There is no Hmong word for Child Molester

I know a child molester. In fact, I know several of them. They still come over for social gatherings and I still see them there with their wives and their children. I see them sitting at the table, eating food I helped prepare, drinking beer my family bought.

Oh, and you know them too. They are cousins, brothers, uncles, fathers — and yes, sometimes, they’re women too. They sit next to you, chat with you, shake your hand. They even hug your kids.

I feel rage burn in my chest as I watch them laugh, and I know that there is next to nothing that I can do to out them. Have I tried? Have others tried? Yes, of course, but we’re told “it’s in the past, let it go.” We’re told “why do you want to make trouble?” We’re told “get over it.”

These words, from our mothers, fathers, and brothers. Being four and having your uncle touch you inappropriately is something to just “get over”. Being thirteen and having your cousin constantly grab your breasts is “no big deal”. Feeling scared and ashamed because some cousin locked the door, pushed you onto a bed and tried to get his hand up your skirt is just something “in the past.”

I want to grab that plate of food he’s stuffing his face with and throw it against a wall. I want to scream what he did to me and to the other girls in our family, but I don’t. I can’t. Because in our culture, I would be to blame. I would be accused of being hysterical. I would be shamed into embarrassment and silence.

It isn’t even that no one would believe me. Oh, most would, because they know it to be true, but nothing would happen because he’s a man and I was just a lowly girl. He has a reputation and ruining him would mean ruining the face of our clan. He’s important. He helped at my grandmother’s funeral. He put in a hundred dollars when he only needed to give fifty. He has standing in the community. I would be the disgrace if I made a scene. Had I given into my rage, my parents would be embarrassed. My father would be apologetic. To him. And to the family. Silence was the only option.

Why not go to the cops, you ask. Well, it’s his word against mine, and thirty years have passed. What good would it do now? No proof, no conviction. The only justice left is social justice, in removing the shame for victims, in shedding light on old shadows. The only justice now is to take strides to stop it from happening again.

Hmong culture protects predators and shames victims. From wives being told that they need to change so their husbands will stop hitting them, to children being told to “let it go” when they are victimized, to blaming women for being murdered by their husbands for supposed trespasses to fragile egos, we blame victims. We shame victims into silence to save face and to keep the peace. As a collective, we care far too much about what the community thinks and not enough about protecting our own families.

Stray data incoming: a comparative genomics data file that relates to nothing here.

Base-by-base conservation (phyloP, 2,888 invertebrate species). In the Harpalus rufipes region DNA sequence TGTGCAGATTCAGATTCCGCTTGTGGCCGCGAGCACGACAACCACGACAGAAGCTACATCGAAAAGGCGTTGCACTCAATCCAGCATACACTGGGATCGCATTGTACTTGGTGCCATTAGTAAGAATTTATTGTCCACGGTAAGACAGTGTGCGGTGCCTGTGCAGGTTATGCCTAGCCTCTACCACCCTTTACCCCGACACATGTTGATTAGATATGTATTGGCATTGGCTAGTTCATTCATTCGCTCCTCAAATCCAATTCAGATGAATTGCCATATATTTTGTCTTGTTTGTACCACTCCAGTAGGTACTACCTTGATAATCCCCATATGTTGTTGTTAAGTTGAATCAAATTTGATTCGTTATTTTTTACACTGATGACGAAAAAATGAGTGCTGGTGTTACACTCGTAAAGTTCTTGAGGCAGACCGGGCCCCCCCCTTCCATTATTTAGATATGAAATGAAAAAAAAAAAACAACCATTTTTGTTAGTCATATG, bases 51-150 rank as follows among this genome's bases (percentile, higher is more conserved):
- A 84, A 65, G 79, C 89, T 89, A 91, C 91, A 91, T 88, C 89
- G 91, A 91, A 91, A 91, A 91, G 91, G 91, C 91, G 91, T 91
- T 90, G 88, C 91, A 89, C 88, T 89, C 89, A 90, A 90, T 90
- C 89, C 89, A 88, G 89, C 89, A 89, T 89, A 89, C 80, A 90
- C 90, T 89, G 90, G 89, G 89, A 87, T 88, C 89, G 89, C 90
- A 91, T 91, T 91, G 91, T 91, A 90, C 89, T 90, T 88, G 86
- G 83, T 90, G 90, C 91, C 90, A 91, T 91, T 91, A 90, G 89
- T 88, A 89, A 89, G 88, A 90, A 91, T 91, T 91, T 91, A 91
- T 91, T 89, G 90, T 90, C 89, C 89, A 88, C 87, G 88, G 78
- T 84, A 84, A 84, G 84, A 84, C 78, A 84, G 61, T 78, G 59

Too many times, victims have come forward to tell me how they’ve been violated, and how if they dared to speak up, nothing was done. But in many cases, victims suffered in silence, carried their burdens in the darkness of shame, felt it burn and rot in their souls, unable to put to words what had been done to them because they knew, sure as the sky is blue and blood runs red, they knew that voicing their pains would accomplish little. The cost of a victim’s voice is only more pain. Their attackers would suffer nothing and the victims would be the ones questioned; they would be the ones to feel the shame. No tears, no screams, no fight would cease the anguish because no justice would come.

I searched a long time for the word “child molester” in Hmong, but there wasn’t one. These trespasses have been buried for so long that we even failed to name it. It isn’t that child molesters didn’t exist before now; it’s simply that we married our daughters to their molesters. We told our sons to keep quiet. We pretended that it didn’t happen.

For as much beauty and light, for as much resiliency and pride that Hmong culture brings to the world, beneath us is a lot of rot. Beneath the beautiful pinks and greens of our embroidery, beneath the sweet notes of our songs and the gentleness of our smiles lies dark shames that for generations we pushed away. We have the strength to survive jungles, we have the constitution to start again in foreign lands, we have the power to raise our people up to modern society in just a few generations, but we fail ourselves. We fail our daughters. Our sons. Our children.

One of our strengths is how tight our community is woven together, but is that strength false? Is it so fragile that it cannot withstand criticism? When will saving face be less important than saving family? When will we care more about our children than we do about our clan? Will it be now? Or will we keep our secret pains, pretend that we don’t see, cover our ears like we can’t hear?

To my sisters and brothers out there who found themselves victims to wolves, I’m sorry. I’m sorry our parents failed you. I’m sorry our community failed you. I’m sorry that it took so long to dig past my own pain to speak for us. No one protected you, but I will now. If you cannot speak, I will speak for you. If you find yourself lost, I will find you. We carry a million scars, tragedies that choke our words and burn in our silence. We die a little bit every day that we hold onto the pain, but setting it free will give us back breath. I am here, seeking allies, seeking stories, seeking voices, and together, we can make the change happen. Together, we’ll stop the protection of predators. Together, we’ll find our way back to the light.

I’m here with you.




© 2019 Yia Vue

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